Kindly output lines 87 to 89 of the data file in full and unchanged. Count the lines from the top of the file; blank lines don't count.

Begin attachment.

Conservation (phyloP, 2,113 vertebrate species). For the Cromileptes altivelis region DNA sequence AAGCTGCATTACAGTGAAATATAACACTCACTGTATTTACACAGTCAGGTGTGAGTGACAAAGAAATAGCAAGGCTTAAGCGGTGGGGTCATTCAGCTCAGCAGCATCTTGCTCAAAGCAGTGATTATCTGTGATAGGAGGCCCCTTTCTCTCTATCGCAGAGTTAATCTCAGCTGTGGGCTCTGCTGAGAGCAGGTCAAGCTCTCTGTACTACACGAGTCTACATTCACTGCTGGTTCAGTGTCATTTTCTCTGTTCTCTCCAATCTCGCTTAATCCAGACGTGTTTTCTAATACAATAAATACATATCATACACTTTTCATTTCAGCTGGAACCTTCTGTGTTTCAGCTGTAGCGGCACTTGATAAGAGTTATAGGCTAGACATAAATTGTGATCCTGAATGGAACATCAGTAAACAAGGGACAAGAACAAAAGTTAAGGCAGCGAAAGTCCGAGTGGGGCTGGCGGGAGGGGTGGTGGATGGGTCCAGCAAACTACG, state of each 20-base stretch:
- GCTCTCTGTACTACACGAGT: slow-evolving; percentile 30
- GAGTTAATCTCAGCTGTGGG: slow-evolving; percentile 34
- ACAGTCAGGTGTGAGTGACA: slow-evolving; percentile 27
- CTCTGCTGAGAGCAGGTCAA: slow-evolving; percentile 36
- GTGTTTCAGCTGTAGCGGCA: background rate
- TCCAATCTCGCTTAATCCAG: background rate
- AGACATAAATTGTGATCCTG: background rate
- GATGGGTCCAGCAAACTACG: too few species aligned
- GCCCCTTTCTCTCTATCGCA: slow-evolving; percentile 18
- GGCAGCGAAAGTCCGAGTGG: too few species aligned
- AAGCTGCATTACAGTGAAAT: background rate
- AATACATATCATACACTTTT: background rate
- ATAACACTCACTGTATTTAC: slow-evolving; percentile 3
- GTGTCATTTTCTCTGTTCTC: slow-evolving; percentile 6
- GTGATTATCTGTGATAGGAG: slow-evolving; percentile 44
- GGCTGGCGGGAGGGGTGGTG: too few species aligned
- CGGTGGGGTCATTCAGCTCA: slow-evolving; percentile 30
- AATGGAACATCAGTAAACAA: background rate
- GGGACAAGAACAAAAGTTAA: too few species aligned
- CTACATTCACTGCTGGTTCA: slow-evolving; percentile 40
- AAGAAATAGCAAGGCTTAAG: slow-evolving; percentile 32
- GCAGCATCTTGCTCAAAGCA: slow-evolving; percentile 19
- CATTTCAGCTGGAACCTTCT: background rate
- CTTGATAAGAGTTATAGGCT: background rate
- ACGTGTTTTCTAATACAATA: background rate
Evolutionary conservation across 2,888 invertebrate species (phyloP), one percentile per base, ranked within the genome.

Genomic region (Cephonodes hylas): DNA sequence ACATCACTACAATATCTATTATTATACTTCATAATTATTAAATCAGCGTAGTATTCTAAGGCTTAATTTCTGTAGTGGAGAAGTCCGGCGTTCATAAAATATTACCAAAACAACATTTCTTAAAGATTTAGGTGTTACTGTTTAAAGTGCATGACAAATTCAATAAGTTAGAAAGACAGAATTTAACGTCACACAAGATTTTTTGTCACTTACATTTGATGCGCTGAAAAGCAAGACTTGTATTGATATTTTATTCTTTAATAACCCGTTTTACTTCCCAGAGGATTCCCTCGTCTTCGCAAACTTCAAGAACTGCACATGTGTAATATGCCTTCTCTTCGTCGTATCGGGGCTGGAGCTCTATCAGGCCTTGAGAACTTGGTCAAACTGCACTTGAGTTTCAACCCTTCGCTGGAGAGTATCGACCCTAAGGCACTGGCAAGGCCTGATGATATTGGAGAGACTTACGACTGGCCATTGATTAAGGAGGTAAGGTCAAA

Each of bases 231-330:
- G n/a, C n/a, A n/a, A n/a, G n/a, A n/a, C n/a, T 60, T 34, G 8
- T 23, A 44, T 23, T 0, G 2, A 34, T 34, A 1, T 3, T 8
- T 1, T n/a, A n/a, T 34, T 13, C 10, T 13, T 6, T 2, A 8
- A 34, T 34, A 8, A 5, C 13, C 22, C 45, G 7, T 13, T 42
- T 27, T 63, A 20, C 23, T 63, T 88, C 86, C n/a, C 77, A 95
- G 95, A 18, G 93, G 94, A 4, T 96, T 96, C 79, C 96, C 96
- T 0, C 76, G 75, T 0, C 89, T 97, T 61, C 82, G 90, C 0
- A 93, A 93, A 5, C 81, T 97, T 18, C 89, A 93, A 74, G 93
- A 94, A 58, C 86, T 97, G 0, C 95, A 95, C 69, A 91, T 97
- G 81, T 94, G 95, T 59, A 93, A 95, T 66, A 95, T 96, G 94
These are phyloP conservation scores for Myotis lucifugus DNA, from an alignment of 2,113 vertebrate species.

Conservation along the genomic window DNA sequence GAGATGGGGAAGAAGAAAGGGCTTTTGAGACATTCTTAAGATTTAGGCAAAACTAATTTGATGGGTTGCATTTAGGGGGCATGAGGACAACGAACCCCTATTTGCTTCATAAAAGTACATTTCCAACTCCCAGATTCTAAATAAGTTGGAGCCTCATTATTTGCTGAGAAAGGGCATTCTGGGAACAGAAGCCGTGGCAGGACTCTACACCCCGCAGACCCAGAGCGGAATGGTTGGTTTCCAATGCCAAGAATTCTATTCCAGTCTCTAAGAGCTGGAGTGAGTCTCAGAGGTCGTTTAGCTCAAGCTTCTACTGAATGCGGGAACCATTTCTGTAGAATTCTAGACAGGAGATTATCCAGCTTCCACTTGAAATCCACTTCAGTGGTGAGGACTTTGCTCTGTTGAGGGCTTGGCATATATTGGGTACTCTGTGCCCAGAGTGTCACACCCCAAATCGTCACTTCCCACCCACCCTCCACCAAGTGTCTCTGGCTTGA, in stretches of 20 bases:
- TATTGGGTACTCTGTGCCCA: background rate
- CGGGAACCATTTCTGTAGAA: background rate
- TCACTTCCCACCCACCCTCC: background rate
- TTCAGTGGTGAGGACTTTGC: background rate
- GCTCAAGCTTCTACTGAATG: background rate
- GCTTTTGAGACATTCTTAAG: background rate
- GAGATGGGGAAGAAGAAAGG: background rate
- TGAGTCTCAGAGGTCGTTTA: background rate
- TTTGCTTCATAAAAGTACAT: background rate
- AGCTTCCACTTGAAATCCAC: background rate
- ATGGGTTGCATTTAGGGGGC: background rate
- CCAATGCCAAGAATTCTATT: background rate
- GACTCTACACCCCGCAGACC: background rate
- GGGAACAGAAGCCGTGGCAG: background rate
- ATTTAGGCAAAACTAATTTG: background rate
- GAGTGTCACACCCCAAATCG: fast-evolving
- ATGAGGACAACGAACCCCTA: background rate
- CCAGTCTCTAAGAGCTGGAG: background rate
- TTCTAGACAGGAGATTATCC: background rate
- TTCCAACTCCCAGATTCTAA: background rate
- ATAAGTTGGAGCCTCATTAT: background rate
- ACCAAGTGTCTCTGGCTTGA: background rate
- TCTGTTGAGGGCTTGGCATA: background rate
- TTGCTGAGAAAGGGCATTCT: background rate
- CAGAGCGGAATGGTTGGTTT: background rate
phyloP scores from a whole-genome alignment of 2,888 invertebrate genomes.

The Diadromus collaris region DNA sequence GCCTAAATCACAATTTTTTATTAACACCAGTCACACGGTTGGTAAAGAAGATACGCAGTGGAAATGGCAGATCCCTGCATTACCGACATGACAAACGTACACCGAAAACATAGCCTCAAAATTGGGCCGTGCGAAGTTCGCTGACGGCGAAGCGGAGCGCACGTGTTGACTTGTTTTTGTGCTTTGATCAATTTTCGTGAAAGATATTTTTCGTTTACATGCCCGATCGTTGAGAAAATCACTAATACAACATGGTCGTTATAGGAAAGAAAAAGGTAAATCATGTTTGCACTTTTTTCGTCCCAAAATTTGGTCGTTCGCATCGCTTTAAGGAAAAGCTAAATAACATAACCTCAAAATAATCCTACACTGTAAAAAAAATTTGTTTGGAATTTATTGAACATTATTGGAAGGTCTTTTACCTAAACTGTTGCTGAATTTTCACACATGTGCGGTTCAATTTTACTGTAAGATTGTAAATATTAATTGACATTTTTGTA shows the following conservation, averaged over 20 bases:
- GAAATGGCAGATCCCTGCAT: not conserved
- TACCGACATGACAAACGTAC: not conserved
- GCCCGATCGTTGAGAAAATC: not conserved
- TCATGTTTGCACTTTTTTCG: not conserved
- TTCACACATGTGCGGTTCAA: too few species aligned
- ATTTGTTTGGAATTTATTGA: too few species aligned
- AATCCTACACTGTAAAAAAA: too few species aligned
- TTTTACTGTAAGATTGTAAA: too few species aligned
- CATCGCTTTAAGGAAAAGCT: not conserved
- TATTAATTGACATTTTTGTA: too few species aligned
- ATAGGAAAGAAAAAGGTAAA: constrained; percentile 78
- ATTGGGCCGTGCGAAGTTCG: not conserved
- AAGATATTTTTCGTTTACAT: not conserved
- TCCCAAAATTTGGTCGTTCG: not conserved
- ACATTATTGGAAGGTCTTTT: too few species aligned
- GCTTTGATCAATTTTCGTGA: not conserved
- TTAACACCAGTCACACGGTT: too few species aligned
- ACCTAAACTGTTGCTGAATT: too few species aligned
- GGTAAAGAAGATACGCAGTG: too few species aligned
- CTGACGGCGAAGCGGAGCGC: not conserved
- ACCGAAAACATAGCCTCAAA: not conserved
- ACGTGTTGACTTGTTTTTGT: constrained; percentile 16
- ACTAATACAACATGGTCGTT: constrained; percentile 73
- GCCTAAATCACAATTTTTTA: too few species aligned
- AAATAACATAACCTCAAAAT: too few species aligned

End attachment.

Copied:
- GGTAAAGAAGATACGCAGTG: too few species aligned
- CTGACGGCGAAGCGGAGCGC: not conserved
- ACCGAAAACATAGCCTCAAA: not conserved